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Neacola Mountains

The Neacola Mountains are the northernmost subrange of the Aleutian Range in the U.S. state of Alaska. The range is named for the Neacola River which bounds it to the north and drains the highest and most rugged peaks of the group.[3] They are bordered on the southeast by the Chigmit Mountains, another subrange of the Aleutian Range, on the northeast by the Tordrillo Mountains, and on the west and southwest by the lakes and lowlands of Lake Clark National Park and Preserve. The highest peak is Mount Neacola (also known as "Neacola Peak"), 9,426 feet (2,873 m) although the name is not officially recognized.[1][4]

Neacola Mountains
Blockade Glacier in the Neacola Mountains
Highest point
PeakMount Neacola
Elevation9,426 ft (2,873 m) [1]
Coordinates60°47′55″N 153°23′38″W / 60.79861°N 153.39389°W / 60.79861; -153.39389
Length88 mi (142 km) North-South [2]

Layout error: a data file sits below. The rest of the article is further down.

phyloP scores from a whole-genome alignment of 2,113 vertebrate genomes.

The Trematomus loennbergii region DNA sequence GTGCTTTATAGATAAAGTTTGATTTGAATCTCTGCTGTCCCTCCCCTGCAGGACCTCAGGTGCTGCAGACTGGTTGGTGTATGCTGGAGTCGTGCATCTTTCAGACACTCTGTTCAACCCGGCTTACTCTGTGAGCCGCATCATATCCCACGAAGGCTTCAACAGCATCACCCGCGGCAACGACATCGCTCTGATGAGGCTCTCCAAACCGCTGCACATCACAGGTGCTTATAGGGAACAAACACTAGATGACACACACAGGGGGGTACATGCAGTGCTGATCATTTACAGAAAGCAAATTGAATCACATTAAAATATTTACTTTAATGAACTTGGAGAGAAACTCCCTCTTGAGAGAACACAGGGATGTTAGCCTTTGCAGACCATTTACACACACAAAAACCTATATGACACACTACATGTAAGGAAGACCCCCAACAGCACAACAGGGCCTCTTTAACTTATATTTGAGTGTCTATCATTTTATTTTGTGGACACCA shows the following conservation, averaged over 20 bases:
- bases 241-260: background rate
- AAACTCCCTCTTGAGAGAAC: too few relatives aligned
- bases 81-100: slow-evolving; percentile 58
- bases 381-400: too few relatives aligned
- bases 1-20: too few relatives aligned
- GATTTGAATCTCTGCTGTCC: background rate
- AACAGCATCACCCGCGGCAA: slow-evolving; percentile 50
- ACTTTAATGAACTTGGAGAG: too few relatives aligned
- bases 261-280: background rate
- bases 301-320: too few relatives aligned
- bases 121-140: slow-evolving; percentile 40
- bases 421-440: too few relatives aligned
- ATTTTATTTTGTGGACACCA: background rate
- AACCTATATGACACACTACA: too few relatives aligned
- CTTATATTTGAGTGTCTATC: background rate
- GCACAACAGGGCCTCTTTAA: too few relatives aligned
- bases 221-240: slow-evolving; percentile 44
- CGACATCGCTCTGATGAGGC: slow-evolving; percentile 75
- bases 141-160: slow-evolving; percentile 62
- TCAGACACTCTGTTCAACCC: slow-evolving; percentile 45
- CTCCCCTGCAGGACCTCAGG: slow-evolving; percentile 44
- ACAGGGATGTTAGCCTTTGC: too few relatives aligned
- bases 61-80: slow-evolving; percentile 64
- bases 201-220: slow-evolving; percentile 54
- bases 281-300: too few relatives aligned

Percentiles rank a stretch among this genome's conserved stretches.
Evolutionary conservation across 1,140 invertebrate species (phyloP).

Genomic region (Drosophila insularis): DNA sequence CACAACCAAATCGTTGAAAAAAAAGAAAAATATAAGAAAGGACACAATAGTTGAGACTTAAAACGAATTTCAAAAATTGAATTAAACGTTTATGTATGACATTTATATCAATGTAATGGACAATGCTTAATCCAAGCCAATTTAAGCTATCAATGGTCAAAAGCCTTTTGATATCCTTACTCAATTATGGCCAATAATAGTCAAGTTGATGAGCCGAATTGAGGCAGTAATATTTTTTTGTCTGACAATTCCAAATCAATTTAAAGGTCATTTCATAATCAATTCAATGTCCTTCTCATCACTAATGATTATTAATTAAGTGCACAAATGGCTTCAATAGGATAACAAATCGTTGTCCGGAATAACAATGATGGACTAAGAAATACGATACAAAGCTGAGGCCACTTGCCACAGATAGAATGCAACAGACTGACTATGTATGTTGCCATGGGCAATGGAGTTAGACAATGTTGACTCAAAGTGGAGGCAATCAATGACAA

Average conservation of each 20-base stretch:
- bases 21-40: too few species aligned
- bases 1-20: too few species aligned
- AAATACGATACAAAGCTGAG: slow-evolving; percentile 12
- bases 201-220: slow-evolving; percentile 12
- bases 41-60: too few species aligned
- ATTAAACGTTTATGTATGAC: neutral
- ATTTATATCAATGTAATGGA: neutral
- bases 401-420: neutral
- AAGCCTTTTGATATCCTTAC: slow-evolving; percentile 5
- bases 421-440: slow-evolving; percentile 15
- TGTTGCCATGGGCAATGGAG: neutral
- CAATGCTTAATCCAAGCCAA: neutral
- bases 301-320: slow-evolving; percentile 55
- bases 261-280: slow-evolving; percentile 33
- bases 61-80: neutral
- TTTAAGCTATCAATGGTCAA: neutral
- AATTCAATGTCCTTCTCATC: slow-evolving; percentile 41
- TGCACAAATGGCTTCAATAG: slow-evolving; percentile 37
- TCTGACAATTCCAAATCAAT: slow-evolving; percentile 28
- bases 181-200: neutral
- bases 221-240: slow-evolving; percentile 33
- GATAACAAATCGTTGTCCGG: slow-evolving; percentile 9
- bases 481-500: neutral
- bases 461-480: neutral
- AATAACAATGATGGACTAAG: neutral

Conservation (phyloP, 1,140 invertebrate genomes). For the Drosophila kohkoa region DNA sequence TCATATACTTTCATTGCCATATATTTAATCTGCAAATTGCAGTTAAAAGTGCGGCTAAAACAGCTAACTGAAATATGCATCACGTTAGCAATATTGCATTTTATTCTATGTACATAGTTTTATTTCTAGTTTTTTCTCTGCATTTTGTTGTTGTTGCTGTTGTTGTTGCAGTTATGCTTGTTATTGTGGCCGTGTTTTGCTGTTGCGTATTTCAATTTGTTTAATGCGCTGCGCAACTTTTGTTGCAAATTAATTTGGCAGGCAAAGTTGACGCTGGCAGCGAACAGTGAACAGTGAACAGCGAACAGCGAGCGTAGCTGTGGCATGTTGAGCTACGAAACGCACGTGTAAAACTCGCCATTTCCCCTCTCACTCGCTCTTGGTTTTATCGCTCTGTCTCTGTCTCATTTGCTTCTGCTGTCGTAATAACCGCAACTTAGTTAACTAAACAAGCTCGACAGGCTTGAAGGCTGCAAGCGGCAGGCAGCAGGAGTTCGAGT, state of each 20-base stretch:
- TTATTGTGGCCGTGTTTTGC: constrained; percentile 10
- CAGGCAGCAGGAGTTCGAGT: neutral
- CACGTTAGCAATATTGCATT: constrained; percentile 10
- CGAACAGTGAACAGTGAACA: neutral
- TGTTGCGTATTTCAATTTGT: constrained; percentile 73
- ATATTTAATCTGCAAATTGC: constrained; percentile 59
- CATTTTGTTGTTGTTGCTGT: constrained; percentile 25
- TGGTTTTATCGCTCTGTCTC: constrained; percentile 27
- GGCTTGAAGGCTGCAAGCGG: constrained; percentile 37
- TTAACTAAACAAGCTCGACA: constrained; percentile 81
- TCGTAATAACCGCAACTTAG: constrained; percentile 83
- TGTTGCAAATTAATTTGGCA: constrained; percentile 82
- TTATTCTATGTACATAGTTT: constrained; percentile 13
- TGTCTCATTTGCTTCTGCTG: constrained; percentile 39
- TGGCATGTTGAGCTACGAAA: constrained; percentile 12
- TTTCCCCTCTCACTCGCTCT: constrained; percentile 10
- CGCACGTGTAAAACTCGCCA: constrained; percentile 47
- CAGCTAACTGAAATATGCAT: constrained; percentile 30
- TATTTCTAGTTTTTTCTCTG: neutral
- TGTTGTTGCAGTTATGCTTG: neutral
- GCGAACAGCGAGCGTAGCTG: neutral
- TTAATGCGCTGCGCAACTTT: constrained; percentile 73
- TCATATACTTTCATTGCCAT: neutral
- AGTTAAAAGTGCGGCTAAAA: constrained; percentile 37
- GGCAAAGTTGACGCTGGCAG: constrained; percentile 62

Width157 mi (253 km) East-West [2]
EtymologyNamed for the Neacola River[3]
Neacola Mountains is located in Alaska
Neacola Mountains
Location of Neacola Mountains
CountryUnited States
Range coordinates60°37′N 154°05′W / 60.617°N 154.083°W / 60.617; -154.083Coordinates: 60°37′N 154°05′W / 60.617°N 154.083°W / 60.617; -154.083[3]
Parent rangeAleutian Range
Borders onChigmit Mountains, Tordrillo Mountains and Alaska Range
Meadow in the Neacola Mountains

These mountains have not seen extensive exploration, due to their remoteness, typically poor weather, and lack of truly high peaks. However they are rugged and offer many climbing possibilities of an exploratory nature. Noted climber Fred Beckey visited the range in the early 1970s; in 1991, when he was "spiritual leader" of the expedition which made the first ascent of Mount Neacola; and again in 2004. Other recorded climbing visits occurred in 1979 and 1995.


  • American Alpine Journal, 1980, 1992, 1996, 2005.
  • Wood, Michael; Coombs, Colby (2001). Alaska: a climbing guide. The Mountaineers.


  1. ^ a b "Mount Neacola". Retrieved 2014-11-16.
  2. ^ a b "Neacola Mountains". Retrieved 2014-11-16.
  3. ^ a b c "Neacola Mountains". Geographic Names Information System. United States Geological Survey. Retrieved 2007-12-09.
  4. ^ The USGS GNIS does not contain an entry for this peak.